The Menopause

By Emma Churchill

The Menopause

By Emma Churchill

Recently, there has been a lot of interest around the menopause. With Oprah Winfrey, Michelle Obama and Gwyneth Paltrow sharing their experiences on the menopause, the media have been shining a light on this topic.  As well as Davina McCall’s documentaries: Sex, Mind and the Menopause further highlighting the need for a more open conversation (and hopefully better understanding) of what women experience during this challenging time.

So, what is the menopause?  The menopause marks a time in a woman’s life where she has not had a period for one year. At this point it is considered that a woman can no longer produce children as ovulation discontinues. The lead up to this is period is called the perimenopause or the menopause transition.

For the majority of women, the menopause usually occurs between the age of 45 and 55. However, women can enter the perimenopause in their 30’s. The symptoms of the perimenopause are many, including brain fog, hot flushes, mood swings, fatigue, decreased libido, sleep issues, irregular periods, vaginal dryness, headaches, weight gain, muscle tension and aches, joint pain, bloating, thinning hair, brittle nails, stress incontinence, dizzy spells, osteoporosis, depression and anxiety.

These changes are brought on by changing levels of hormones produced by the ovaries. Estrogen is the primary female hormone which begins to decrease in perimenopause. Progesterone (another female hormone) and testosterone (the male hormone which is also present in females but at lower levels) are also affected. These symptoms can last as long as 15 years and continue after the menopause. For many women the experience can be debilitating, as they struggle to cope with the vast number of hormonal changes taking place in their body.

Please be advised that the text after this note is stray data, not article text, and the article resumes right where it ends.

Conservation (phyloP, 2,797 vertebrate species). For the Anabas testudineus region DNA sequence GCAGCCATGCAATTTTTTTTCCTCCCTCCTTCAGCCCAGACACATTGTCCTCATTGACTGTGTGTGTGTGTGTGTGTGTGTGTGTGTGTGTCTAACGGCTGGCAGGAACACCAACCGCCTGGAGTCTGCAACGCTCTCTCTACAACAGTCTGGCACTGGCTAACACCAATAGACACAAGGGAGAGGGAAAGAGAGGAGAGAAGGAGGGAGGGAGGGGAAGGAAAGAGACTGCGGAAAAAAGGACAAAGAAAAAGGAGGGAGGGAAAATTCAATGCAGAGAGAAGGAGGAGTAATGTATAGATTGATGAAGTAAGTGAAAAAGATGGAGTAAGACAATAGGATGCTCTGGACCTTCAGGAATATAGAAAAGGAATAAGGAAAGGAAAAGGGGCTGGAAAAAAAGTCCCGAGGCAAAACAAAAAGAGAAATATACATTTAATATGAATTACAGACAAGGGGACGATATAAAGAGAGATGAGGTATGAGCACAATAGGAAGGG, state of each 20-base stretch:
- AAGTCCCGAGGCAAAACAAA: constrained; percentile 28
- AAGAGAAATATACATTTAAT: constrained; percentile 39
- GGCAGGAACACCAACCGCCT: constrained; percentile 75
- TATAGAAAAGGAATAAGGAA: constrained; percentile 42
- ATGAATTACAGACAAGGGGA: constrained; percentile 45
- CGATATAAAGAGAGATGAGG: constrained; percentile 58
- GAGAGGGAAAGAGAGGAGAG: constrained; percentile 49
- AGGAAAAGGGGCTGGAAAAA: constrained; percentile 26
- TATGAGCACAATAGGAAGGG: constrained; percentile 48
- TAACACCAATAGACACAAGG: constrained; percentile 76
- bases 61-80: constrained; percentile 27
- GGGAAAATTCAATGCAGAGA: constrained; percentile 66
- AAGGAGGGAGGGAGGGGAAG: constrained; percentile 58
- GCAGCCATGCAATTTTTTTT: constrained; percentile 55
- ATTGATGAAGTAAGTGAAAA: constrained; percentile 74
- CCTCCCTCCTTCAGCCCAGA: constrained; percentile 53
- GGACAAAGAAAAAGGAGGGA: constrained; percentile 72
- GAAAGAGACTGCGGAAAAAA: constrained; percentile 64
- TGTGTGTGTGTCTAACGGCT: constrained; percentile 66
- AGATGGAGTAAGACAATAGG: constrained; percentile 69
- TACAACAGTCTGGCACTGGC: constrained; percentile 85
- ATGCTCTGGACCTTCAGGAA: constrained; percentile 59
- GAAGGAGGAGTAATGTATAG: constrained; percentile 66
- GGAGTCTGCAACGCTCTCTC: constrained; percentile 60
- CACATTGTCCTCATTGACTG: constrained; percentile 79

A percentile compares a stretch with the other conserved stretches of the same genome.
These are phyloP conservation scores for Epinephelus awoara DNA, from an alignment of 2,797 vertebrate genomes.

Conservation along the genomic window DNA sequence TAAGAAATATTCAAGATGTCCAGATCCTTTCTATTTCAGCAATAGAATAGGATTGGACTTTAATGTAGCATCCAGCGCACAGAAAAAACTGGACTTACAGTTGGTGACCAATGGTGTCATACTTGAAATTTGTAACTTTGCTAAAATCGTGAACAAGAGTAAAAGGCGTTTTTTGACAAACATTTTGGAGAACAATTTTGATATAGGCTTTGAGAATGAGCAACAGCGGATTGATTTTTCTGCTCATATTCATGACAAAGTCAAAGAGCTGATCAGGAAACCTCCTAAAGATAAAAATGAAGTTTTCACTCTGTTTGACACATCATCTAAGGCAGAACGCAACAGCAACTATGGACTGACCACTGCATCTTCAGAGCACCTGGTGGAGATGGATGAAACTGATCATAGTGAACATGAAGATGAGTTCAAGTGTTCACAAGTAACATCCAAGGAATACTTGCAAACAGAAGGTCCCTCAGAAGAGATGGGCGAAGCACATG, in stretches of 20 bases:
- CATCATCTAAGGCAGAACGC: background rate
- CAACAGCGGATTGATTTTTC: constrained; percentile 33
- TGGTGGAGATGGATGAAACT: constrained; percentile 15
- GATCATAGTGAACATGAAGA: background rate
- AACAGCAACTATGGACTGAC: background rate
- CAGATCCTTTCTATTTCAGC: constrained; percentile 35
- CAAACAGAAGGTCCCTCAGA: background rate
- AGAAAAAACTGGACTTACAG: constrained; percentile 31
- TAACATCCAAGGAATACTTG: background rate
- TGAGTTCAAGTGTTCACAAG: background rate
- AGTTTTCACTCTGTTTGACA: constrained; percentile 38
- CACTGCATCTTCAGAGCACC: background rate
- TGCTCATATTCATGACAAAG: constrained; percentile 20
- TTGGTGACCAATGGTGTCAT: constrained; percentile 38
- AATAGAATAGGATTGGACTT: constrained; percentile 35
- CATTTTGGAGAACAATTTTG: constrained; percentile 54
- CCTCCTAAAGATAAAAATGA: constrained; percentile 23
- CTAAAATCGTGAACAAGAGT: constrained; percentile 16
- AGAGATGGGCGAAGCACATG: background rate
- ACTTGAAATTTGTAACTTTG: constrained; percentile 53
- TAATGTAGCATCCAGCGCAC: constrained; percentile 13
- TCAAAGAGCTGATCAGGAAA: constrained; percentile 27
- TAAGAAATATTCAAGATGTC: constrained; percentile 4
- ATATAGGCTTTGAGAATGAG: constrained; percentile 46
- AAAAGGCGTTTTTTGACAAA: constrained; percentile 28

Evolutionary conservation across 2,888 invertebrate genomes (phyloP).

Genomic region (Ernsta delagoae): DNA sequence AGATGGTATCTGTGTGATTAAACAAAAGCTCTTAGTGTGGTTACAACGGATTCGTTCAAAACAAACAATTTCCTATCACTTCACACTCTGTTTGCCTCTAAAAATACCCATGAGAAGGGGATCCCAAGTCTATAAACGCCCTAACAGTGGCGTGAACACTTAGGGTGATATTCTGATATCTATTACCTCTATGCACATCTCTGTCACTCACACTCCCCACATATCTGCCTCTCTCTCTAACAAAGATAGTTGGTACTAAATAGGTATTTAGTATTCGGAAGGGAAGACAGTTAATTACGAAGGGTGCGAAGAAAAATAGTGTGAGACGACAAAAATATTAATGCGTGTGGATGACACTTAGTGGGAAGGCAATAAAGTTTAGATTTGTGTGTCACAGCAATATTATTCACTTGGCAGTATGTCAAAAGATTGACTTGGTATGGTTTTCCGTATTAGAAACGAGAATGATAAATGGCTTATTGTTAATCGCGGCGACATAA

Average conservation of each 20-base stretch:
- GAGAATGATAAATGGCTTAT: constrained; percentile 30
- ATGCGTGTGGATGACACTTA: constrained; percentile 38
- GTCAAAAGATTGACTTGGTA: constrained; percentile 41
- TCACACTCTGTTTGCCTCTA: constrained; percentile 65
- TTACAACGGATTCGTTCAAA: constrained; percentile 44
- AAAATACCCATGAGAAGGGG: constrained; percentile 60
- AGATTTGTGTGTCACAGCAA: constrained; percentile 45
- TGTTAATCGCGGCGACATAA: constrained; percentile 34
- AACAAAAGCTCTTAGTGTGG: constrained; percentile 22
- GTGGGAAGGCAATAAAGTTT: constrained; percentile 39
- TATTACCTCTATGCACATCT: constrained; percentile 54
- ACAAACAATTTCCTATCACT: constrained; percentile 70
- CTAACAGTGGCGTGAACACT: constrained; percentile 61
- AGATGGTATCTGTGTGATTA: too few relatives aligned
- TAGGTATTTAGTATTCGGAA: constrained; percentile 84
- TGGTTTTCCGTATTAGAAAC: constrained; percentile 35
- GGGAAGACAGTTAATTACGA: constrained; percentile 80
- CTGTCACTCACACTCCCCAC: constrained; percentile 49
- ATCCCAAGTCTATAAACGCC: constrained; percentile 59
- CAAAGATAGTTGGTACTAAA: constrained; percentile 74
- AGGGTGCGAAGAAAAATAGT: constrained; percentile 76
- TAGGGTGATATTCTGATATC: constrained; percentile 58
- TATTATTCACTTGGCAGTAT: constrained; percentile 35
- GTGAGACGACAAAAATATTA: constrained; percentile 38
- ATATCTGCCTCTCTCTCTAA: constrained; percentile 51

So how can you improve the symptoms of the menopause?

HRT (hormone replacement therapy) is a treatment aimed at helping to relive the symptoms of menopause. HRT can be taken in a variety of ways including tablet form but it is understood HRT is absorbed better via the skin. It can also be taken in gel form, a spray, patches, vaginal creams, pessaries or rings. Research indicates that women are at a slightly higher risk of developing breast cancer if they take HRT but it is believed that the benefits outweigh the risks.

Exercise – It’s no surprise for exercise to be advised as a way of helping with the symptoms of menopause. However, with the menopause being so demanding, it is advisable that women opt for a more strength based low intensity exercises such as swimming, Pilates and yoga. High impact exercise does have many benefits but it raises cortisol levels and when cortisol levels are raised too much, then this can exacerbate conditions such as anxiety. Furthermore, high impact on the joints could add further wear and tear to the body. Whatever exercise option you opt for, ensure it leaves you feeling good and invigorated after. If you feel exhausted and drained then seek out an alternative.

We all know that we should eat healthily – eat lots of fruit and veg and cut down sugar and saturated fats. But what about the menopause? What changes should we be making then?

Studies have shown that a diet rich in soy, fibre, fruit and vegetables have helped to decrease hot flushes in some cases by as much as 84%. It is also suggested in some studies that cutting down on caffeine can help to reduce hot flushes. Include soya, lentils, chickpeas, flaxseeds, oats and wholegrain rice in your diet. Theses contain phytoestrogens. Phytoestrogens are plant-based compounds that mimic estrogen in the body. They have been found to be beneficial in combatting the symptoms and conditions caused by the estrogen deficiency which happens during the menopause.

As the body ages, we slowly lose calcium from our bones. Losing estrogen during menopause increases the rate of loss, which can increase the risk of osteoporosis. Calcium can be found in dairy products, green leafy vegetable, oily fish and fortified foods (breakfast cereal and bread). It’s important to include this in your diet to improve bone health. But in addition to this include vitamin D, our body needs vitamin D to absorb calcium. Vitamin D is produced when we are exposed to the sun. Some dietary sources include red meat, oily fish, eggs and fortified foods.

The subject of the menopause is vast as there is so much to be said on the matter and every woman’s experience is individual to them. However, it is becoming a lot more socially acceptable to talk about the menopause. If you think you are struggling with the menopause then please do contact your GP.

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